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HomeNews HistoryHistory Academic activities
Imperial mausoleum guardians persist in their duties in modern era
From:Xinhua News  Writer:  Date:2011-10-12

 

For generations, residents in a cluster of villages in Hebei province had been government officials, until their privileges were stripped by the Xinhai Revolution, which marked its centennial on Monday.

Yet in the last 100 years, these residents persisted in at least one ancient duty -- guarding the imperial mausoleum of China's last dynasty.

In the county of Yixian, descendants of mausoleum guardians continue to live in villages near the Qingxi Mausoleum (western mausoleum of the Qing Dynasty), where four emperors were buried.

Almost every guardian traces their ancestry back to the elite clans of Qing Dynasty, while some are relatives of the Qing Monarchy. Although the Xinhai Revolution toppled the Qing Dynasty, the mission of guarding mausoleum never ceased.

Na Fengying is a modern mausoleum guardian. Working in the administrative office of the Qingxi Mausoleum, she spent almost 20 years studying the history of the mausoleum and exploring methods of antique protection. She has published several books about her research and the Qingxi Mausoleum.

For those who don't work in the mausoleum's administrative office, their life is still closely connected to it.

Since guardians preserved the imperial mausoleum for centuries, they mastered the art of color decoration and passed the skills down generation to generation, said Guan Yudong, a senior official in the village of Fenghuangtai. Now over one fifth of the people in his village work on color decoration for ancient architecture, he said.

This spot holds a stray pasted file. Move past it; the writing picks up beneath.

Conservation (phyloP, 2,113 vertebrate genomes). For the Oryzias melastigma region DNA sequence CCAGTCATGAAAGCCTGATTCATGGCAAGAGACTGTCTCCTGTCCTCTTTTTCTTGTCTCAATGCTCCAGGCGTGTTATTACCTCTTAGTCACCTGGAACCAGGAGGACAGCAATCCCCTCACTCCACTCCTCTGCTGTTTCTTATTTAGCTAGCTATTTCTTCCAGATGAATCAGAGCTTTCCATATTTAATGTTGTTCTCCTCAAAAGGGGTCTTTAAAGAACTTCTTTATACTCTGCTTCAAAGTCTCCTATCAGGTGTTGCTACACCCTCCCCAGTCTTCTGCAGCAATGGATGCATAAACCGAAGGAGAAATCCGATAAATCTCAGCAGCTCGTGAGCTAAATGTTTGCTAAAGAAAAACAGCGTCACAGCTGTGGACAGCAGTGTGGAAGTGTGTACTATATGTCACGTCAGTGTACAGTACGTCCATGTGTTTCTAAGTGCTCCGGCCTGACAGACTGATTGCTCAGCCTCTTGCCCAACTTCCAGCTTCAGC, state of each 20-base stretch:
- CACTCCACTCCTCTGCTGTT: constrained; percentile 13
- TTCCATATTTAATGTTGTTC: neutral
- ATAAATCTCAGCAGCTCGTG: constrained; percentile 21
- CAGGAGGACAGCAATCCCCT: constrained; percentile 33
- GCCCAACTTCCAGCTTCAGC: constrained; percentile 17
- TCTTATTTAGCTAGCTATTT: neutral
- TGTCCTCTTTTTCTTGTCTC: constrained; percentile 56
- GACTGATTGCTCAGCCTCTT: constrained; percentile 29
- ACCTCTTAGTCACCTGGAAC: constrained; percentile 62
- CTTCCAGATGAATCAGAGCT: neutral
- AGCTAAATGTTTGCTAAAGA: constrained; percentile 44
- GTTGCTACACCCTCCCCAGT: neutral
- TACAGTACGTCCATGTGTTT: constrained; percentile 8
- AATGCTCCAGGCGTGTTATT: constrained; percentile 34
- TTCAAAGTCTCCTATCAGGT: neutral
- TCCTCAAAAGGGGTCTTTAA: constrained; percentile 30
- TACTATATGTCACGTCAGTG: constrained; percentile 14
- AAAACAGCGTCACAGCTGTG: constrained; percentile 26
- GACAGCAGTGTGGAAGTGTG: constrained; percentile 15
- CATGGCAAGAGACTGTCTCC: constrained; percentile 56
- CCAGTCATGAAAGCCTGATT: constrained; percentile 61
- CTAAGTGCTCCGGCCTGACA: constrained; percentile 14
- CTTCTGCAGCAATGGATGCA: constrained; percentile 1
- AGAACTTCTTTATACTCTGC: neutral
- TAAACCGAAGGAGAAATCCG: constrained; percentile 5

The Qingxi Mausoleum and the well-kept Manchu culture began to attract tourists to the village in recent years. More than 20 households run hostels or inns and Manchu cuisine restaurants, which have created new income for the village, Guan said.

But some guardian descendants still left the village despite the benefits brought by the mausoleum.

Na Fengying expressed her worries that younger generations have become less committed to the mausoleum and prefer to live a different life. Young people in rural areas would like to study and work in richer urban areas where opportunities abound.

But Na said the village is attempting to educate and stir interest in the mausoleum and its history. The village arranges training on ancestors' history and etiquette and requires all children in the village to participate during the Spring Festival holiday, Na said.

 

 
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